The ultimate Internet of Things (IoT) Smart Building dream is having an abundance of devices and sensors deployed across a building, interacting with one another to proactively and analytically respond to various events, needs, and desires. The device and sensor markets are ripe with products to fulfill our every IoT dream: Want to use your phone to dim the conference room lights? – check! Want your office temperature activated to a certain degree when you drive into the building garage? – check! Want your order at the lobby coffee shop ready 30 minutes after leaving the house? – check! We have entered an age of technology in which nearly everything we want is – literally – at our fingertips. However, for all devices and sensors to work together in harmony to bring our dreams to reality, required protocols and protocol integration must be fully understood.
Protocols are sets of rules that govern data transfer. They must be established at the beginning of a project to make sure all devices and sensors that have been invested in will talk to and interact with one another. In general, there are five levels of protocol required for a successful Smart Building installation:
• Physical Protocols: Your company or manufacturer standards for wires, cables, devices, sensors, etc.
• Network Protocols: Set of rules or instructions governing how data is formatted, transmitted, and received on a company’s network
• Internet Protocols: Rules and instructions for relaying the network data across and beyond network boundaries. Internet Protocol (IP) is the most prevalent of the data transmission protocols. This protocol allows data to travel from one IP address across the Internet to another IP address.
• Transmission Protocols: standards that define how to establish and maintain a conversation between multiple networks. They provide the capability to separate datasets sent via IP and deliver unique information to network devices that need to know about it. Transmission Control Protocol (TCP) is the most prevalent physical cable medium transmission protocol.
• Application Protocols: Apps are the means by which the data is consumed. This is the front end of the Smart Building protocol chain—the user interface, the web browser, the automatic email generation.
The most important protocol layers for Smart Building connectivity are the IP and TCP layers because they bring the IoT into data transmission. A truly Smart Building represents the integration and aggregation of data from several types of IoT protocols. There are more available than can be listed here, but a few of the more well-known protocols are Wi-Fi, Bluetooth, and LTE. Each protocol has differences in transmission range, latency, and energy consumption. Some are wired, some are wireless; some require in-building antennas, some work off of existing cell towers. The requirements of each protocol inform how physical protocols and infrastructure are designed to support the tasks at hand.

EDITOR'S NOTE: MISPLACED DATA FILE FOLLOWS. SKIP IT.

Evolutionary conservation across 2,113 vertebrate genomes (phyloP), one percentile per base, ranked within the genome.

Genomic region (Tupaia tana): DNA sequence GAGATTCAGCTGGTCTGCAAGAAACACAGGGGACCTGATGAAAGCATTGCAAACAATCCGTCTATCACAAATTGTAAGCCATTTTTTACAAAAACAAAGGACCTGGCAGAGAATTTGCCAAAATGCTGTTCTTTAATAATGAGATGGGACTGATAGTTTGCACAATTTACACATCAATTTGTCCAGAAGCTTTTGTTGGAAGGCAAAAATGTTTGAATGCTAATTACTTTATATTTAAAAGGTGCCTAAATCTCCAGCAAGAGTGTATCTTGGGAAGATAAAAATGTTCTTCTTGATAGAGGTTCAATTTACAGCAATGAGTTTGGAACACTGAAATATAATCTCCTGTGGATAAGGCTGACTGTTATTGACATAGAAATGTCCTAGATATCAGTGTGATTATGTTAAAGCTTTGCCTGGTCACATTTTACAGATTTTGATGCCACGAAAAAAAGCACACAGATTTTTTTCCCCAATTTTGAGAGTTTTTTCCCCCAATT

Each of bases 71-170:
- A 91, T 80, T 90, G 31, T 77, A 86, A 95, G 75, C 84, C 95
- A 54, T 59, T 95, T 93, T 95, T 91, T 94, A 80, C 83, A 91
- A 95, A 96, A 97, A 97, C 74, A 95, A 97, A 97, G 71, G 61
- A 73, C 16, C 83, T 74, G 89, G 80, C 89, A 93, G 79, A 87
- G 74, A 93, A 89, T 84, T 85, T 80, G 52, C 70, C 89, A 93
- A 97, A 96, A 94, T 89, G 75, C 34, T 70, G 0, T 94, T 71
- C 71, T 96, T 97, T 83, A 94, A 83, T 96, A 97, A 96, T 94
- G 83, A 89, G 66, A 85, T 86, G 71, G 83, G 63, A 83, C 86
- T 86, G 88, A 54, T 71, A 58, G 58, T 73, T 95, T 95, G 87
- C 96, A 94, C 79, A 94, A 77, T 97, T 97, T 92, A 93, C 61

Despite Smart Buildings being the gold standard of today’s commercial environment, many existing buildings do not have the physical infrastructure to support TCP/IP connectivity and much of new construction considers this type of framework first-cost prohibitive. In addition, the majority of building systems (HVAC, lighting, AV, security, etc.) still use traditional, tried-and-true Network Protocols such as RS-232/485, BACNET, LonWorks, and Modbus that do not natively integrate IP and TCP. This is likely to change as the price of technology continues to drop and as case studies of existing Smart Buildings prove the investment worthwhile. It is incumbent upon design professionals to have a deep understanding of a project’s goals and needs so they can work with the appropriate manufacturers and accurately document the protocols, components, and equipment required to achieve the desired intelligence at the level of the Construction Specifications Institute (CSI divisions 21, 22, 23, 25, 26, 27 and 28).
Smart Buildings represent the next frontier of efficiency, where system connectivity can increase occupant engagement, reduce operating costs, and save energy. Its reach goes far beyond devices, sensors, and data, but it cannot be realized without a comprehensive understanding of how vast the IoT landscape is and what is required to get us there.
Walt Herring, RDCC, is the director of the technology design group and Nora Swanson, PE, is the director of design technology at AKF Group, New York, N.Y.